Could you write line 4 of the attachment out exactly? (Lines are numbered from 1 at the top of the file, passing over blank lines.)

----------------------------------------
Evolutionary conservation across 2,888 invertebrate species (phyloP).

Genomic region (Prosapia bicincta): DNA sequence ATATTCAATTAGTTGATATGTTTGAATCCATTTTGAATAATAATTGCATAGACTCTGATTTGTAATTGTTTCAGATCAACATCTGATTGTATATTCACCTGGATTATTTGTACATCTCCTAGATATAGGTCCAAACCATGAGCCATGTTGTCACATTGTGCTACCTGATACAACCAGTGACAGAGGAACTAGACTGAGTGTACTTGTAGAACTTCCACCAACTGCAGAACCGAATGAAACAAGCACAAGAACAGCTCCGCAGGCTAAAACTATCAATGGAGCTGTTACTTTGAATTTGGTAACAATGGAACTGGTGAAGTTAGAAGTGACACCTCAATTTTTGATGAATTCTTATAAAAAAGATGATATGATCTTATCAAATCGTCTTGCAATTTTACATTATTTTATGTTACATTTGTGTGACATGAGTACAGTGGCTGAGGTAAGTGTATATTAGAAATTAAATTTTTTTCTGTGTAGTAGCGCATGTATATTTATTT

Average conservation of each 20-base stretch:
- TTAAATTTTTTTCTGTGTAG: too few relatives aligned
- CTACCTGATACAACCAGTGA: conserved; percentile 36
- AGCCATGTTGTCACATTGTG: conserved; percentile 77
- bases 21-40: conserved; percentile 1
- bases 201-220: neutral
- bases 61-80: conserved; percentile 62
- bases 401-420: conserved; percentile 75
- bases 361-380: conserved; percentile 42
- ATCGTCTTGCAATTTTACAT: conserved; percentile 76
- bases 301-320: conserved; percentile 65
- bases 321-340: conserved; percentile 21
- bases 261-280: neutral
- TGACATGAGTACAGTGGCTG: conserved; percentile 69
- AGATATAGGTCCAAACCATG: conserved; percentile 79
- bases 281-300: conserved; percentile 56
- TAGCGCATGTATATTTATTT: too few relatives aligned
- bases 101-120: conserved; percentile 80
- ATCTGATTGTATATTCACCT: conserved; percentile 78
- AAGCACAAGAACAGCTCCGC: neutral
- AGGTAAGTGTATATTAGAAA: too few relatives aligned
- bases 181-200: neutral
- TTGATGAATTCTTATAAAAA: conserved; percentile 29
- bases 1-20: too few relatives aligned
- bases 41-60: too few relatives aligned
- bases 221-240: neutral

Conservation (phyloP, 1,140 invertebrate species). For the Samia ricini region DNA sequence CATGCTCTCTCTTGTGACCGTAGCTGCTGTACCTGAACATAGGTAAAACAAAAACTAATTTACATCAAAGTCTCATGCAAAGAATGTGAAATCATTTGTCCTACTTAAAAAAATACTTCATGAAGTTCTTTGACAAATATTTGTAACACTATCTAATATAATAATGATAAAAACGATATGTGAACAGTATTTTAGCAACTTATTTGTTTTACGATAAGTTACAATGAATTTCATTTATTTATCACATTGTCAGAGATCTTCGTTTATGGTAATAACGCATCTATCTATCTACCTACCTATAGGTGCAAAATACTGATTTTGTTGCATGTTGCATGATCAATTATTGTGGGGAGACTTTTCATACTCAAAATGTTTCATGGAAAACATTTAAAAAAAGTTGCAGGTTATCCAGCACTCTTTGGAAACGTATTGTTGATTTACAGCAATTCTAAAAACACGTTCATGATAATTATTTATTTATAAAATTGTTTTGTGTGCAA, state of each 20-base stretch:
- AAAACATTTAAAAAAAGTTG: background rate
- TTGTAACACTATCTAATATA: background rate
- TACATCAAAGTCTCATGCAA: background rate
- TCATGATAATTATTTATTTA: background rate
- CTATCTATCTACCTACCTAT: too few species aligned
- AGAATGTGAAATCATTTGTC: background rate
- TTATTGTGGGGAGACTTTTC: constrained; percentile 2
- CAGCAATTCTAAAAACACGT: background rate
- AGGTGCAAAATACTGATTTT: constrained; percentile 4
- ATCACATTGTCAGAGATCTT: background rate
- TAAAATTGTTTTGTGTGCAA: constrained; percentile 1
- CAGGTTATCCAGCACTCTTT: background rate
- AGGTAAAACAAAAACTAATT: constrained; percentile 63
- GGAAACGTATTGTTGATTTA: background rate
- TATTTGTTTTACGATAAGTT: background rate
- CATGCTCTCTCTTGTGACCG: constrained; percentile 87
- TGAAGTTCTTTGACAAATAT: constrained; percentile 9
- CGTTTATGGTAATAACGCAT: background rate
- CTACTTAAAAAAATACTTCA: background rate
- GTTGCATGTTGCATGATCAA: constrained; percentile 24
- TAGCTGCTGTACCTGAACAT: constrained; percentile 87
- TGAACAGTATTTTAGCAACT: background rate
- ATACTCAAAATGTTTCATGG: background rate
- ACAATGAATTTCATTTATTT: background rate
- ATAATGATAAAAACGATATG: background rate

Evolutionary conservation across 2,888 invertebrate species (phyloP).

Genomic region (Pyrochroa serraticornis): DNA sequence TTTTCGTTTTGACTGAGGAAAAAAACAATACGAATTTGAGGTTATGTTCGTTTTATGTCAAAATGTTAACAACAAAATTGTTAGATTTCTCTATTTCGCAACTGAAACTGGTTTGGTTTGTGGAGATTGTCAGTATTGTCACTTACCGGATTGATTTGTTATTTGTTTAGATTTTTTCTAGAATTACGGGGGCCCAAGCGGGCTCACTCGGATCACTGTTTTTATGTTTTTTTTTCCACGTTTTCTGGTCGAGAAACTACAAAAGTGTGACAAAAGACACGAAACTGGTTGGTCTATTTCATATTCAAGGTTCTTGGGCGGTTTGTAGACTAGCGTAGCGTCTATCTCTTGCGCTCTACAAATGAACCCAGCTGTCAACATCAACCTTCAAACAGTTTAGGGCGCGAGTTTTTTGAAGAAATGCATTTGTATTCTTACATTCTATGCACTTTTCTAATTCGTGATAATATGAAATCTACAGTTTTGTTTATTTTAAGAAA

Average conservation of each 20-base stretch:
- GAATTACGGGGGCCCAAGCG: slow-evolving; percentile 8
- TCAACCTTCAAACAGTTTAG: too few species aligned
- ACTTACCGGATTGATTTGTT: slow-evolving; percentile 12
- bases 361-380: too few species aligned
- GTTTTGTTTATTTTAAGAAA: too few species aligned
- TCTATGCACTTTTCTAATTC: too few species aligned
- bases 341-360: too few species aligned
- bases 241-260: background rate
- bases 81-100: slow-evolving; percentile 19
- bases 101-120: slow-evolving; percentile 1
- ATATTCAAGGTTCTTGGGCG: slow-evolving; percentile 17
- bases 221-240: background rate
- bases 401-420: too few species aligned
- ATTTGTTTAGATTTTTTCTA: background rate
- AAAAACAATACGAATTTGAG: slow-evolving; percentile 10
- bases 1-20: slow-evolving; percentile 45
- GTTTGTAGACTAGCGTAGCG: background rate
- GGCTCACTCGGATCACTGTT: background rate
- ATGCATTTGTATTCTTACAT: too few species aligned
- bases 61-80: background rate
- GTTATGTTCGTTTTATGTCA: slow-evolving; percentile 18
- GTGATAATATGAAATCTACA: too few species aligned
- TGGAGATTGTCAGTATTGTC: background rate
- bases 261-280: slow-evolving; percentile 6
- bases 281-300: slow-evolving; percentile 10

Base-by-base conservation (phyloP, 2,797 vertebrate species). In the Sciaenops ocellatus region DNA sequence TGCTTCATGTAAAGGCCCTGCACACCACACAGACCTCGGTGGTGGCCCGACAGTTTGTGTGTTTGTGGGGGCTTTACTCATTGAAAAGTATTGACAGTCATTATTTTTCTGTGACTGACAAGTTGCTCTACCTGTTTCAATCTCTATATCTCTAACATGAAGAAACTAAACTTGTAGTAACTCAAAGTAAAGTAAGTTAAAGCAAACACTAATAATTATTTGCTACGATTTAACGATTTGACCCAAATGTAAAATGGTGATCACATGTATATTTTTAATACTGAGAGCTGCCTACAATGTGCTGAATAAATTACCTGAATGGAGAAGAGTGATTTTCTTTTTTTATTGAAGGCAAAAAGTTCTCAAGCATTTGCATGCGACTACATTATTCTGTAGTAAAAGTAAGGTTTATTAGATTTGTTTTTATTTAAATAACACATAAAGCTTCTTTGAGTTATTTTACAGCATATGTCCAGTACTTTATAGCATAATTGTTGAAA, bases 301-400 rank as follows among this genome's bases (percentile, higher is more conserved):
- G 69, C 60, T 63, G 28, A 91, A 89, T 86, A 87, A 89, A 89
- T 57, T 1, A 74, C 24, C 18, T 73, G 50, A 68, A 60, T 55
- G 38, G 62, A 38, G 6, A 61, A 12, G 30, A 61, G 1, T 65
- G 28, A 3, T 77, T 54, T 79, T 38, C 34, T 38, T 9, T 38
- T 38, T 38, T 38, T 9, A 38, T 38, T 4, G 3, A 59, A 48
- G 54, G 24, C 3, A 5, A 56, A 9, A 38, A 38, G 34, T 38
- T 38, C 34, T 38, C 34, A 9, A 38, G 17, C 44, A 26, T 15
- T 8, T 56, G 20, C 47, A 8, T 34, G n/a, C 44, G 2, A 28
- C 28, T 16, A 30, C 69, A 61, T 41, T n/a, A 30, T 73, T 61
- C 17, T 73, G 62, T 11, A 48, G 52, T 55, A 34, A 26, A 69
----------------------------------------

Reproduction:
- TTAAATTTTTTTCTGTGTAG: too few relatives aligned